In my pursuit of happiness, I spent thousands of dollars buying the palatial house, luxury cars, hi-tech devices, the big brand clothes and whatnot, thinking that I was buying my way to happiness.
I would be lying if I say that these things did not bring contentment and happiness in my life, but this materialistic happiness came with an expiry date; a look at the better worldly things and it faded away.
As I sit here, looking back and introspecting at my life after completing half a century, realization dawns on me that all the material things I have spent my money on have given me short-lived happiness, whereas what all I have spent on experiences is still repaying in form of sweet memories and re-fueling my life with energies and positivity.
I’m sure there are many of you out there who can relate to the transitory feeling of happiness, to all those, there’s just one thing that I’d like to say – start spending your money wisely because it’s not the thing but the experience that matters.
Start filling your life with experiences, not things so you have more stories to tell than stuff to show. I came upon this study by Paulina Pchelin & Ryan T. Howell of San Francisco State University which concludes that – “Money spent on experiential purchases is much more valued than the money that we spend on material purchases”. It is indeed true that investing money on time spent with loved ones or experience gained through interaction gives eternal happiness contrary to the short-lived happiness we gain by spending on material things.
Happiness From Buying Things Is Short-Lived
“Trying to be happy by accumulating possessions is like trying to satisfy hunger by taping sandwiches all over your body.”
Roger J. Corless has rightly cumulated the futility of collecting material things in this quote. The happiness that we get from buying our desired things is out of bounds but is certainly short-lived as it does not last forever. We tend to grow out of this happiness as we get used to the new things with the course of time. As the newness of the thing wears off, so does the fun that we expected it to bring. These things are for our comfort, our needs; but once we adapt ourselves to these things, they tend to lose their initial charm.
There are various reasons why materialistic happiness cannot offer the contentment and satisfaction for a lifetime; the biggest reason being a paradox of possession. You earn possession of something and the thing that created ripples of excitement initially tends to become a norm with the passage of days. We start comparing and envying the things that are the in latest trend or the things that our friends have recently bought. The pleasure and thrill that we get from buying a new thing remain so long as we do not see something better than that and the cycle for wanting more from life never ends.
Experience, on the other hand, leaves little or no room for comparison. We tend to enjoy every experience that we create, because it is rightly said, “Every experience, good or bad, is a priceless collector’s item.” This creates a paradox of possession as we buy things thinking that the pleasure would last as long as the thing itself, however, it turns out that the material thing loses its charm way before the actual thing.
Happiness From Creating Experiences Lasts Forever
“You’re better off spending your money on experiences instead of things. When was the last time you felt nostalgic for a TV?”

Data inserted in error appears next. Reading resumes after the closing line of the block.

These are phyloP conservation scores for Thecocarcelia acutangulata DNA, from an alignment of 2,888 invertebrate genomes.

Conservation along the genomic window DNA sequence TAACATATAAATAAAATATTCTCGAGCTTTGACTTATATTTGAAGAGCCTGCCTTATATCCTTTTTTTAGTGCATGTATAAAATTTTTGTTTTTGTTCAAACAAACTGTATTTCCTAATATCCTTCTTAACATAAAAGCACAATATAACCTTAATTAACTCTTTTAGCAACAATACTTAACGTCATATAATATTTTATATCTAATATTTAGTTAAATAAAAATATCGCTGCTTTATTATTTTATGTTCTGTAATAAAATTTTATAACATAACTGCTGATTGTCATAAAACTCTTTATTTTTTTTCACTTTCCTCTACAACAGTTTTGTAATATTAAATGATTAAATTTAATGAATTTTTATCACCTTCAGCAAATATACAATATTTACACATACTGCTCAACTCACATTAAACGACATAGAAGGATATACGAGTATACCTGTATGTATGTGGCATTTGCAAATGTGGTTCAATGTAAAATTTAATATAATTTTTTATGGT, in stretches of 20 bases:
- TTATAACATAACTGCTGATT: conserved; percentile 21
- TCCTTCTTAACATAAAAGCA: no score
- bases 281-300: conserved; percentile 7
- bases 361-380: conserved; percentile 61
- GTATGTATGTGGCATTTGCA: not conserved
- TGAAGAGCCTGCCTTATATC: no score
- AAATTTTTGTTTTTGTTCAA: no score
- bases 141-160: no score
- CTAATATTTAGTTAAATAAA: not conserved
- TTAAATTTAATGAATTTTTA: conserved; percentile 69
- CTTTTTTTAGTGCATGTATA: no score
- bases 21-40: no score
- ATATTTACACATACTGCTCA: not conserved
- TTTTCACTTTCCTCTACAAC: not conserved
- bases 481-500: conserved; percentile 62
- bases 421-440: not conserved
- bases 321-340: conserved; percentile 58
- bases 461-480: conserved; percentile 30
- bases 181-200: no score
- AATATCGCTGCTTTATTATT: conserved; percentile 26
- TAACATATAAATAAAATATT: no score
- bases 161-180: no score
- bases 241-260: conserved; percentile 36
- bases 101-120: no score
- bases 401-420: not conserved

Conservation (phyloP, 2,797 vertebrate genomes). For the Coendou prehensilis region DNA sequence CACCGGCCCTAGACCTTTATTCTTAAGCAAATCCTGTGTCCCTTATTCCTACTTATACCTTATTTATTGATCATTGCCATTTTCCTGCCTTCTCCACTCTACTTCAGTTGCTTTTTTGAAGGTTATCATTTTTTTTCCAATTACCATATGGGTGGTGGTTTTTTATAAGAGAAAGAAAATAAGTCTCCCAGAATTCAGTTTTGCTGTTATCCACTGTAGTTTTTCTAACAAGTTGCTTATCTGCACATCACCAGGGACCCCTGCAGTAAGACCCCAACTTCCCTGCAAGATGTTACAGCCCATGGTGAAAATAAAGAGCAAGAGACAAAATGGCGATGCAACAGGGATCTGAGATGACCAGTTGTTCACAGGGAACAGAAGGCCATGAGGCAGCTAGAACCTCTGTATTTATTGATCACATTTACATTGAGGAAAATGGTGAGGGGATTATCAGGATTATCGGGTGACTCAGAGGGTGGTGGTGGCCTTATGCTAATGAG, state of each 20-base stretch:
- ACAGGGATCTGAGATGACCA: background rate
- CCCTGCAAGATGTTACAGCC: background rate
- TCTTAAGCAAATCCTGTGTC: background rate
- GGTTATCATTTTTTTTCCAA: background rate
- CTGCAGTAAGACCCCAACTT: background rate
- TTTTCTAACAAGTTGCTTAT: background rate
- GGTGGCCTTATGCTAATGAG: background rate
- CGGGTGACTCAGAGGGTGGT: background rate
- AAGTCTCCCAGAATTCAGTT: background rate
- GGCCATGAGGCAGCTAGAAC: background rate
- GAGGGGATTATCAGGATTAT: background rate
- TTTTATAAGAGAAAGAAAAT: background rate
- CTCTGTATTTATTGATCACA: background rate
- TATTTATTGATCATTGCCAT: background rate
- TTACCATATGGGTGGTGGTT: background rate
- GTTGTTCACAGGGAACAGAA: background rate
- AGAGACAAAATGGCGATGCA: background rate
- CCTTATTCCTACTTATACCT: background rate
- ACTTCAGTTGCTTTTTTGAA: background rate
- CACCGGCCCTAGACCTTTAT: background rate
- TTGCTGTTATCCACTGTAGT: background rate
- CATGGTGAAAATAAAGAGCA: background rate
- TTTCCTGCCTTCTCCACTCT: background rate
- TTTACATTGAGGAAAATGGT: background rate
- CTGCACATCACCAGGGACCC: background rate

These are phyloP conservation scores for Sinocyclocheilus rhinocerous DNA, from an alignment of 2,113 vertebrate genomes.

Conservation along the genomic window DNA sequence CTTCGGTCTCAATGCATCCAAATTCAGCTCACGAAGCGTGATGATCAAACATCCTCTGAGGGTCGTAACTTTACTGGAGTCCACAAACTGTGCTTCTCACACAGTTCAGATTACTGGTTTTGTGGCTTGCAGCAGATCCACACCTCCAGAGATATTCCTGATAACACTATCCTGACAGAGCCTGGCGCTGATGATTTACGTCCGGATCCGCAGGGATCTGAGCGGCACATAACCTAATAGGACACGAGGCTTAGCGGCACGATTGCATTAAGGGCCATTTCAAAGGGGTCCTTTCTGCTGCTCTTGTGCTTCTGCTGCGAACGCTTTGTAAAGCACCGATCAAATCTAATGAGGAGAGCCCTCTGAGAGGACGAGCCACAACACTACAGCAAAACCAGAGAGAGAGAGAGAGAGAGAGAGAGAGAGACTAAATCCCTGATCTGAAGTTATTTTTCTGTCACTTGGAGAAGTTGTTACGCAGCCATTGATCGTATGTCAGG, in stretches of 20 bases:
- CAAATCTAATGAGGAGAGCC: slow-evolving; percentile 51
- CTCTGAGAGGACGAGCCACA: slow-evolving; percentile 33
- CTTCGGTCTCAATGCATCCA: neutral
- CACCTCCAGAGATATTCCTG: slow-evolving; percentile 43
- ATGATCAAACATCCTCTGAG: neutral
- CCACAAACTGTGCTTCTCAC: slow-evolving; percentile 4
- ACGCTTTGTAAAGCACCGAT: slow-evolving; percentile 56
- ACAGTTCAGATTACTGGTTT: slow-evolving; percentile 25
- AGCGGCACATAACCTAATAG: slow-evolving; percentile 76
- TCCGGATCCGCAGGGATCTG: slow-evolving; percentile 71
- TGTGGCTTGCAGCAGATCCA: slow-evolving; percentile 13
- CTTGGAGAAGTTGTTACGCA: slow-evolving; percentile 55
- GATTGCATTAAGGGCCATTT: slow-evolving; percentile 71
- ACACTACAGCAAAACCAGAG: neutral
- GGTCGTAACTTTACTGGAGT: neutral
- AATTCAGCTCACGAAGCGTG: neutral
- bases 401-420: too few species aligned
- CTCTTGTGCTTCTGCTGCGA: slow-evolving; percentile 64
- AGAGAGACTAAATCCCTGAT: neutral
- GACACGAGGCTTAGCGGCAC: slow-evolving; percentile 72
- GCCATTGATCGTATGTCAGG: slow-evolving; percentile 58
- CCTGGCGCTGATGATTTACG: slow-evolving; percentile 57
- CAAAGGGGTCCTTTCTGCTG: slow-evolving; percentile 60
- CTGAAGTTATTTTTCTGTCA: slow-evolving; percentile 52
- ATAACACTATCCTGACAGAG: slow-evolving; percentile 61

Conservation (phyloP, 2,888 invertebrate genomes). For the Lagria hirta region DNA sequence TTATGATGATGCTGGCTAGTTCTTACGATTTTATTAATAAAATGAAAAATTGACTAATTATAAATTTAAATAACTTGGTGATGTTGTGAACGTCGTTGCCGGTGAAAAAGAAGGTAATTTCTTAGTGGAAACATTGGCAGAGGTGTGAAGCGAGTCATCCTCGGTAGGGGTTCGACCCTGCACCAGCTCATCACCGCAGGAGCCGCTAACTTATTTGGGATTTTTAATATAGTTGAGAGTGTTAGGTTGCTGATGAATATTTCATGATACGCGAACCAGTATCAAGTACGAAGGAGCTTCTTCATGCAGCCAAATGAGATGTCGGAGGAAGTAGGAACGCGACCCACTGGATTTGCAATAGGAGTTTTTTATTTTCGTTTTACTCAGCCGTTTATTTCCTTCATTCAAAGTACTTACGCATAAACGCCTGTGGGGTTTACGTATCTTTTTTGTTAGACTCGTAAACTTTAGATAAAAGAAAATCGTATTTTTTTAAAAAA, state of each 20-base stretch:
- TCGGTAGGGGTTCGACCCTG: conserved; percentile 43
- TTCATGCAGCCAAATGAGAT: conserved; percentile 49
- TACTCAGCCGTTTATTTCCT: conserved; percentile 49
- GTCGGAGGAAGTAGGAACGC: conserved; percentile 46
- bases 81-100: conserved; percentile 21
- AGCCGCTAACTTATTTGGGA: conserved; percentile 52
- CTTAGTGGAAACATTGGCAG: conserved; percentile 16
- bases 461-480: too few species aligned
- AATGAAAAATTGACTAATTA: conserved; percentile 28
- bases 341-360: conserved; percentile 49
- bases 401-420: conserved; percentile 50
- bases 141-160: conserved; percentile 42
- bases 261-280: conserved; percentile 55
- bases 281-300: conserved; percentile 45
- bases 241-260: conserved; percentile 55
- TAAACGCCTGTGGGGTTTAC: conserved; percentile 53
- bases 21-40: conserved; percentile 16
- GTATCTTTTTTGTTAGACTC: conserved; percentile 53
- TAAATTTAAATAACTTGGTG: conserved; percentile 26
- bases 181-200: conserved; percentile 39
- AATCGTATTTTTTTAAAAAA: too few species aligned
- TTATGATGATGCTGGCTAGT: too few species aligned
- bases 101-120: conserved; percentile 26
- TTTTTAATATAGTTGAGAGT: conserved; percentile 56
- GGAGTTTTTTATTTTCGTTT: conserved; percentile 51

Whether it is our television sets, mobile phones or any other gadget, these things can never create a feeling of nostalgia as much as experience can. We feel nostalgic for the experiences we create in our lives. Once we get used to the materialistic things they tend to become boring. However, the experience is something that remains in our memory forever. We will never forget our first mobile phone that we bought after breaking the money box because buying the first phone with our money is an experience in itself; however, what about the second or third phone; they are not recounted as experience in our memory and we forget about them as we move on to a better device. We may also forget the taste of the expensive new dish that we had with our friends but we will never forget the fun that we had enjoying that dish.
We may buy as many gadgets or cars as we want with money but these materialistic things can never replace the happiness that experience can bring. Spending money with the people we love, the hobby we cherish and the places we dreamed of is something that will bring the euphoric feeling and ultimately that is what actually matters in life. Not just the happiness, experiences also help in shaping up our identity, they help us define our purpose in life.
Dr. Thomas Gilovich, Psychology Professor, Cornell University, who conducted a research for 20 years on the same topic says, “You can really like your material stuff. You can even think that part of your identity is connected to those things, but nonetheless they remain separate from you. In contrast, your experiences really are part of you. We are the sum total of our experiences.”
“Small expenditures of money involving social interactions such as dining out, getting a manicure with friends, going to a concert or meeting up for drinks are a great way to de-stress, have a great time and create lasting memories. Little bits of happiness add up and when spread out, last a lot longer!”
About the Author:
Ankit Gupta is a valued member of ExportersIndia.com, a leading buyers and sellers’ business marketplace based in India. Owing to the passion for his profession, Ankit has a knack of sharing his insights on ways to manage and spend money wisely for the ultimate life satisfaction. To know more about Ankit, you can follow him on his Google+, LinkedIn and Twitter handles.